I’m not opposed to trading good relievers for back of the rotation starting pitchers, but I am opposed to trading them for pitchers who can’t major league caliber. Horacio Ramirez had a bunch of warning signs like: 1) He walked a lot of batters 2) He didn’t strike out a lot of batters and 3) He ran the following rates even though he faced a pitcher once every trip through the order 4) The Braves were going to non tender him. The Mariners thought that Soriano would never be the same again after getting hit in the head by a Vlad Guerrero line drive. This is an example of the Mariners overrating another teams player while at the same time underrating there own guy. It was the perfect storm and it is a miracle that this isn’t the no. 1 item on the list.

1. Worst- Carlos Guillen for Ramon Santiago and Juan Gonzalez

This beats out the rest of the field because it failed on every level except for the teams goal to get Guillen out of town. Guillen became an All-Star in Detroit, Santiago and Gonzalez were of no use to the big league club, and the money saved by the Mariners was dumped into Rich Aurilla. The moral of this story is to never make a trade because “we need to trade player X”. These trades almost always result in getting less value than a player is worth.

Best- Bavasi has made no good trades

I kid, I kid.

Chris Snelling and Emiliano Fruto for Jose Vidro

Before you burn me at the stake for heresy, let me have my say. The Mariners had a black hole at DH and they acquired a decent regular for two players who had no future with the big league club. Including one that was a fan favorite but had serious injury concerns. Maybe it wasn’t the most cost effective trade (yeah, it wasn’t) but Vidro’s option hasn’t vested yet and the Mariners are a team with money so adding payroll to plug a hole isn’t the end of the world.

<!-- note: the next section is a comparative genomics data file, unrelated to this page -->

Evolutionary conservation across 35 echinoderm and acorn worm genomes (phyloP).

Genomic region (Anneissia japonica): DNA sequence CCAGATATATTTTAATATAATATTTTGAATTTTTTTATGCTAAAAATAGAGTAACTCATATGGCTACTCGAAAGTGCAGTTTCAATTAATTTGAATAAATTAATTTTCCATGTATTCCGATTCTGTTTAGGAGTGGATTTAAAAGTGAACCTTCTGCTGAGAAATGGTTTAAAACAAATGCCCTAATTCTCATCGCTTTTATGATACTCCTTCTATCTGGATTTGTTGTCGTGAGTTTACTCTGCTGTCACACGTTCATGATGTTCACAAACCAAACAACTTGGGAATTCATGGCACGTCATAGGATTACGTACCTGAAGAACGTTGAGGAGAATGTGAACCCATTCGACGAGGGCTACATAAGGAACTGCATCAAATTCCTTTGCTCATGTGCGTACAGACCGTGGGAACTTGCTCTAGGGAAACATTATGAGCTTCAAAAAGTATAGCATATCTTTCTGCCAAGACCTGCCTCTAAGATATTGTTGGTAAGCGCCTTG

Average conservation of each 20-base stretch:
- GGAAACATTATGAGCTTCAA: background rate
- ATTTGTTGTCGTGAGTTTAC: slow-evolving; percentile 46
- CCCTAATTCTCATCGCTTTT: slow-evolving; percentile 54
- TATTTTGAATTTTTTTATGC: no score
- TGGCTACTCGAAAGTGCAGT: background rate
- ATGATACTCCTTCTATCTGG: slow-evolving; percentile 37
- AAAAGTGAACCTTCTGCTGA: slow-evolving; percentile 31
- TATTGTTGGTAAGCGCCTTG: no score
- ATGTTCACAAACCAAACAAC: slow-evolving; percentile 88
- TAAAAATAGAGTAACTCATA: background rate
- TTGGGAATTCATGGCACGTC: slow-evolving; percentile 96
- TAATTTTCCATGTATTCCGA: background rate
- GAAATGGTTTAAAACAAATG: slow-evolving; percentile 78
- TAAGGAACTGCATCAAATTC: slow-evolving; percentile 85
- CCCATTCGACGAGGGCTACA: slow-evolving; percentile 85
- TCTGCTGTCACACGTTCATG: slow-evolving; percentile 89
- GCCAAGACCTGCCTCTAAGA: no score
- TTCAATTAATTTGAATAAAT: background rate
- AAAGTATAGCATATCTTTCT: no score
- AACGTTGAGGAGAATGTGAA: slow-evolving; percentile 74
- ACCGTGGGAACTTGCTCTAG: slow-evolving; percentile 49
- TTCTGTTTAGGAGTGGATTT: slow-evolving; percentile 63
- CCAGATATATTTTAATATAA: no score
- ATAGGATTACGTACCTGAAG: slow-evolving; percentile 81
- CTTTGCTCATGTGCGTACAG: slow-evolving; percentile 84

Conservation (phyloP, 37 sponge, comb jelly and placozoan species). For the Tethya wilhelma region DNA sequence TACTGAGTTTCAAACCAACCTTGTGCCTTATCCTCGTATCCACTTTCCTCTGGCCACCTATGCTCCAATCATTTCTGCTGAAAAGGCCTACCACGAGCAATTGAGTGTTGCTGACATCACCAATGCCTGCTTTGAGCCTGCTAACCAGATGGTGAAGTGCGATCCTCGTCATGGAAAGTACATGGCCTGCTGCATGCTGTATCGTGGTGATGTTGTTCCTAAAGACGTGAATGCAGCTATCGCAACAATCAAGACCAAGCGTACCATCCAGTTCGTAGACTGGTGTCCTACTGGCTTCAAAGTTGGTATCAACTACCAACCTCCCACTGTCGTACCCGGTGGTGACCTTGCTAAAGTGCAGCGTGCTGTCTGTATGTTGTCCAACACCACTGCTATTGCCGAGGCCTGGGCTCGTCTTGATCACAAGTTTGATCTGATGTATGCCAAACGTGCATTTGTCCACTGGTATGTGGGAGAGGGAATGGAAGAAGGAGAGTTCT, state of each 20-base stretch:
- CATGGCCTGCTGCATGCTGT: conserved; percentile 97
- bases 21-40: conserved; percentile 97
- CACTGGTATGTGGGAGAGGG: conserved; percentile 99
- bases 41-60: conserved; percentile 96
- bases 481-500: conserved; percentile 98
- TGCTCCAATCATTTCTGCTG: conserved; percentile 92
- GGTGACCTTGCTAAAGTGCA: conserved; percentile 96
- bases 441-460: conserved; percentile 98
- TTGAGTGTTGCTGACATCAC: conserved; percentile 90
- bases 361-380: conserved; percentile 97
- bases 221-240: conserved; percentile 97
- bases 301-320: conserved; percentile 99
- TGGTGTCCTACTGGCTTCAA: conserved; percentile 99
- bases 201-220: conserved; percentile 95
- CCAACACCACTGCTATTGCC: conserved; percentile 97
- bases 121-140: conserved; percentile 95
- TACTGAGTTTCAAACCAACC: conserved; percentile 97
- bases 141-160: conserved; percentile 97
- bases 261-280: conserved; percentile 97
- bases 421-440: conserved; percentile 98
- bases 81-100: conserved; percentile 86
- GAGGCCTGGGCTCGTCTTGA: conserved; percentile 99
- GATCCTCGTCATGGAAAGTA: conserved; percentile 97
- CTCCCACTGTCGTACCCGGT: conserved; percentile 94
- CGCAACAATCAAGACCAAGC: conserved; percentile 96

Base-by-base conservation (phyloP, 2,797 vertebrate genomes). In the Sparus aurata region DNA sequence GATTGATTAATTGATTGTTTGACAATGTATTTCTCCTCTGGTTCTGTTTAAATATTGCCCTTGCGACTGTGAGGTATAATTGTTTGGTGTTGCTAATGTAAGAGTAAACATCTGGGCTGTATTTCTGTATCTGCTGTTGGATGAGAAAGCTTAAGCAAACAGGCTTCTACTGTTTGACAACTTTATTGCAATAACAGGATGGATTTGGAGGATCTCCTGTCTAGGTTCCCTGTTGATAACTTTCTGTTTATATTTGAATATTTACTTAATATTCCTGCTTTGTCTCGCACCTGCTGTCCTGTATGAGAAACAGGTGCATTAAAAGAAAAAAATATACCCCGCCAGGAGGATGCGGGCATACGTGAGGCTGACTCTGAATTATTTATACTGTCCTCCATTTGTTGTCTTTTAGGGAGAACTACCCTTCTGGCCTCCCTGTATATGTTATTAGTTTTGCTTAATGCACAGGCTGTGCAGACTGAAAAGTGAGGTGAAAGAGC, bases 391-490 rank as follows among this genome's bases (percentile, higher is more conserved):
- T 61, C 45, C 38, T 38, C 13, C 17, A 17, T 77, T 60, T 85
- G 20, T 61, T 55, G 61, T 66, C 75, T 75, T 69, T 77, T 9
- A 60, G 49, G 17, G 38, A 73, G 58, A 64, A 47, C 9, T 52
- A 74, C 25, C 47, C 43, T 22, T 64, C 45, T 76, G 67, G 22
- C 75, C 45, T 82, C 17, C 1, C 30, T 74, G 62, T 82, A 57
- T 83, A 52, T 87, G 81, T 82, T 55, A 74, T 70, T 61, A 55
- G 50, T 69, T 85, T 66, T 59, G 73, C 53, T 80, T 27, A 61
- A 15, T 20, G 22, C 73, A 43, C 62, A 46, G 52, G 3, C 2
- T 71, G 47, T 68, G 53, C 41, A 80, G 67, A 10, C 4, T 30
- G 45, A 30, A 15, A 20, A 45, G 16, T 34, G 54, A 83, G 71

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2 Responses to Bavasi’s 5 Best trades (and 5 Worst)

  1. Ken says:

    Good article. I guess the biggest thing I noticed is that Bavasi had no leverage in any of these trades. They were all “we are shopping this guy for something, please” or lets get something for our soon to be FA trades.

    I’d attribute a lot of the bad trades simply to bad luck. To the best of my knowledge Reed was considered a top prospect when we got him, maybe he was a lemon, but most great prospects don’t work out. I feel you can really only evaluate trades with what you thought at the time, whether a prospect works out or not is very difficult to figure out, What’s the difference between Nottingham and Green except that Green worked out? Its like looking at a hard hit groundball, some find a hole, some don’t, the ones that do look like good hits.

  2. brentschwartz says:

    I hope that someday we begin making trades involving players that we either A) Aren’t pressured to acquire or B) Aren’t pressured to have leave town.

    Jeremy Reed, Miquel Olivo, and Yorvit Torrealba were all examples of players that our trading partner determined to have less value than what they were getting in return.

    Torrealba was 26, Olivo was 25 and Reed was 23. The older the player the lower the chance of a breakout. Especially if tools scouts have detected flaws in his game. Furthermore it was kind of a joke when Reed was called the no. 2 prospect in baseball by BoPro because even they admitted that he does everything well, but nothing great. I think Choo is in the same category because the M’s scouts were convinced that he couldn’t play and thus far they have been proven correct.

    Green came to Seattle, his K-rate increased significantly. I don’t know if that’s the fault of the pitching staff or if a scout saw something they could fix or if it was blind luck. But ultimately, the Mariners got a good deal on a cheap pitcher.